Jamie Weetch knocked out in the first round against huge punching Issac Hardman

Jamie Weetch knocked out in the first round against huge punching Issac Hardman

This article first appeared in the Welsh Boxing Annual 2019-2020. Click here to buy on Amazon.

By Dewi Powell: Cwmcarn’s Jamie Weetch (12-4, 5KO) was eager to end 20 months of inactivity but his return was over far sooner than he expected.

The Welshman was last seen in a rousing points loss against Ireland’s Dennis Hogan in December 2018. The Celts, both relocated to Australia, went the full 12 rounds and it prepared Hogan to challenge Jaime Munguia for the WBO world title.

A comeback fight with Queenslander Issac Hardman (7-0, 6KO) was originally agreed for six rounds and then extended to eight rounds when it was moved up the running order. The contest was given the priority status of chief support to an Australian mega-fight. Super-welterweights Tim Tszyu, son of the legendary Kostya Tszyu, and former world champion Jeff Horn squared off in the main event.

More than 16,000 people attended Queensland Country Bank Stadium in Townsville and none of them were required to socially distance or wear masks. A live audience was permitted because of the region’s low COVID-19 transmission rate, making it one of the world’s first major boxing events held since the start of the pandemic.

As it happened, less than one round was needed because Hardman, by name and nature, lived up to his ‘headsplitter’ moniker. Both were decked out in black boots, shorts and gloves, with the Australian native using the latter to dim Weetch’s lights inside 90 seconds.

Perth-based Weetch usually appears undersized for super-welterweight, so it was a surprise to see him competing as heavy as middleweight. The promoters announced the fight with just a month to go and that short notice may explain Weetch’s decision to operate at 160lbs.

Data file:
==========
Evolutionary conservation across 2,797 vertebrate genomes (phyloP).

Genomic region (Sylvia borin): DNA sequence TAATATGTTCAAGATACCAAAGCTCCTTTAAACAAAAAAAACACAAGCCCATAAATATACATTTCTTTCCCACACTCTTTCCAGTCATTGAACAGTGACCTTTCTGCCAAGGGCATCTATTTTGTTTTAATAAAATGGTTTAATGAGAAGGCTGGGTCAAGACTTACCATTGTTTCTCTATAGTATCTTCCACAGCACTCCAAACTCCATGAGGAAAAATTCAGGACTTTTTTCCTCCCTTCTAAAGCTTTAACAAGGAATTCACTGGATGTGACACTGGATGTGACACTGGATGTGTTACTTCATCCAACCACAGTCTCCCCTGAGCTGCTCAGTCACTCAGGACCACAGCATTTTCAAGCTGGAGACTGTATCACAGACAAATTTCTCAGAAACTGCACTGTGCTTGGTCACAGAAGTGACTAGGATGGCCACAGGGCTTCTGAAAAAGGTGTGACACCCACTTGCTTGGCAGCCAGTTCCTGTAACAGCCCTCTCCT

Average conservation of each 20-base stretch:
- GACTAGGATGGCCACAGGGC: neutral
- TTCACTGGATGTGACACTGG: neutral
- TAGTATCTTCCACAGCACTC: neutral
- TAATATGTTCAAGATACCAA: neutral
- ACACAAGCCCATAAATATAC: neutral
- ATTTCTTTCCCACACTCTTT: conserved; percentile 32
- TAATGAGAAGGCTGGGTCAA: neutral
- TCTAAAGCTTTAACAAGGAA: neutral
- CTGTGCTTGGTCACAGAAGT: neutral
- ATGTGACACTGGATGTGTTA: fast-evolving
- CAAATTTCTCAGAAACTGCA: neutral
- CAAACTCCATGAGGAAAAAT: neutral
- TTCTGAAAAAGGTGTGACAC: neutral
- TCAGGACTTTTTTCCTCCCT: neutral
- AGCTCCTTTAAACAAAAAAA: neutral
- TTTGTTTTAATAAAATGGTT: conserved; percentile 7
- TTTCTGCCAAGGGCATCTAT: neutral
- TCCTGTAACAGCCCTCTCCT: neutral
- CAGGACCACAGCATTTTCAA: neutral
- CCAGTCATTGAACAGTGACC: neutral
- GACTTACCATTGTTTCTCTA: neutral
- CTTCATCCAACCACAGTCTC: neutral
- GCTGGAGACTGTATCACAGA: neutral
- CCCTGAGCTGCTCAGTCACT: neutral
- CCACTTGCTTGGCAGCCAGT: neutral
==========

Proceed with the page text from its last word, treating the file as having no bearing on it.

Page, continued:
The size difference exacerbated Hardman’s 10cm height advantage. It was used to tempt Weetch into lunging forward on to a numbing overhand right. The punch, laced with enough tranquiliser to send most middleweights to sleep, was both impressive and repulsive, depending on an individual’s perspective. Weetch fell flat on his face when it exploded square on his cheekbone.

The 31-year-old seemed finished after face planting the floor. Weetch, bewildered by what hit him, groggily returned to his feet as soon as the referee’s count reached two. It’s possible that Weetch was acting on autopilot as he held on to the top rope to steady himself. The instinctive courage extended the fight for another 50 seconds.

During the build-up, the duo traded trash talk and Weetch warned that he didn’t know how to go backwards. Hardman waded in and showed him how to reverse, bullying him to the ropes to land more heavy artillery. Weetch was wobbled and downed again, this time on his knees. It obligated referee Chris Condon to intervene just as the corner threw in the towel.

At 24, Hardman’s stock was rising fast. He talked well and his colourful personality should open doors in the future. The Brisbane-based brawler was also an undefeated mixed martial artist before embarking on boxing. Hardman amassed nine wins with seven knockouts in the octagon and his highlight reel featured knockouts with even more sedatives than the finish he inflicted on Weetch.

It was the first stoppage defeat of Weetch’s seven-year career but not the first time he’d been down in life. When living in Wales, he was shot and stabbed in a feud with a local family. Weetch’s recovery took him to a world ranking, proving he can overcome adversity and now he would have to do it again.

This article first appeared in the Welsh Boxing Annual 2019-2020. Click here to buy on Amazon.

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